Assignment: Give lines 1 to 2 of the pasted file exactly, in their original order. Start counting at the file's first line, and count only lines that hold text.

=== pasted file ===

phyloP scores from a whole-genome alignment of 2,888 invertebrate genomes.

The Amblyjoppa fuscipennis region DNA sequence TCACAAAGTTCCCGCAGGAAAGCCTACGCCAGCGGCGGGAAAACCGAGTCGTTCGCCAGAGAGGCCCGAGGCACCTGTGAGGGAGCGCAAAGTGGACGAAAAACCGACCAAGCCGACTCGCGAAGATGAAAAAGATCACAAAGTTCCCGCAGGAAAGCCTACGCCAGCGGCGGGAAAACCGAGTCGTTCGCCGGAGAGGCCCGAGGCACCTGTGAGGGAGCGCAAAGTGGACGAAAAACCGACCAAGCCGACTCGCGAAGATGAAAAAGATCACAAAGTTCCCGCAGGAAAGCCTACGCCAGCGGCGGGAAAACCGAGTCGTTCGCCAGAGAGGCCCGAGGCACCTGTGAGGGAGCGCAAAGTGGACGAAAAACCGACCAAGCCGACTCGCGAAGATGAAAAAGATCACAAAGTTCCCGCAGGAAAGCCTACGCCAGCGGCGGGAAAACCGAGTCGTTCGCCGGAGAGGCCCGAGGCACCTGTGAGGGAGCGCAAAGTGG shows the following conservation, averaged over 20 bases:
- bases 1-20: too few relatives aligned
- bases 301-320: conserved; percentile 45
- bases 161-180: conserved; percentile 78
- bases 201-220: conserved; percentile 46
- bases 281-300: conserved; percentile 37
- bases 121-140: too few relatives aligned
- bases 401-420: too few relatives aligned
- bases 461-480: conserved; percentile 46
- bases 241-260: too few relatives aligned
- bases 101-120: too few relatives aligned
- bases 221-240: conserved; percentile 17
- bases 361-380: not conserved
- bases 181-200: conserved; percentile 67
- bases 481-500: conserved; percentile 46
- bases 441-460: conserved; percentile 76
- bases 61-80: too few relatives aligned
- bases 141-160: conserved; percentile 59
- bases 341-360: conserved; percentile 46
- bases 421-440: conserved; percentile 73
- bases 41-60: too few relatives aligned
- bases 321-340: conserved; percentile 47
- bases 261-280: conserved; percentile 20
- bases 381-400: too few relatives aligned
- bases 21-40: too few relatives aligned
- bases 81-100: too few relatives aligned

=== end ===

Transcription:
phyloP scores from a whole-genome alignment of 2,888 invertebrate genomes.

The Amblyjoppa fuscipennis region DNA sequence TCACAAAGTTCCCGCAGGAAAGCCTACGCCAGCGGCGGGAAAACCGAGTCGTTCGCCAGAGAGGCCCGAGGCACCTGTGAGGGAGCGCAAAGTGGACGAAAAACCGACCAAGCCGACTCGCGAAGATGAAAAAGATCACAAAGTTCCCGCAGGAAAGCCTACGCCAGCGGCGGGAAAACCGAGTCGTTCGCCGGAGAGGCCCGAGGCACCTGTGAGGGAGCGCAAAGTGGACGAAAAACCGACCAAGCCGACTCGCGAAGATGAAAAAGATCACAAAGTTCCCGCAGGAAAGCCTACGCCAGCGGCGGGAAAACCGAGTCGTTCGCCAGAGAGGCCCGAGGCACCTGTGAGGGAGCGCAAAGTGGACGAAAAACCGACCAAGCCGACTCGCGAAGATGAAAAAGATCACAAAGTTCCCGCAGGAAAGCCTACGCCAGCGGCGGGAAAACCGAGTCGTTCGCCGGAGAGGCCCGAGGCACCTGTGAGGGAGCGCAAAGTGG shows the following conservation, averaged over 20 bases: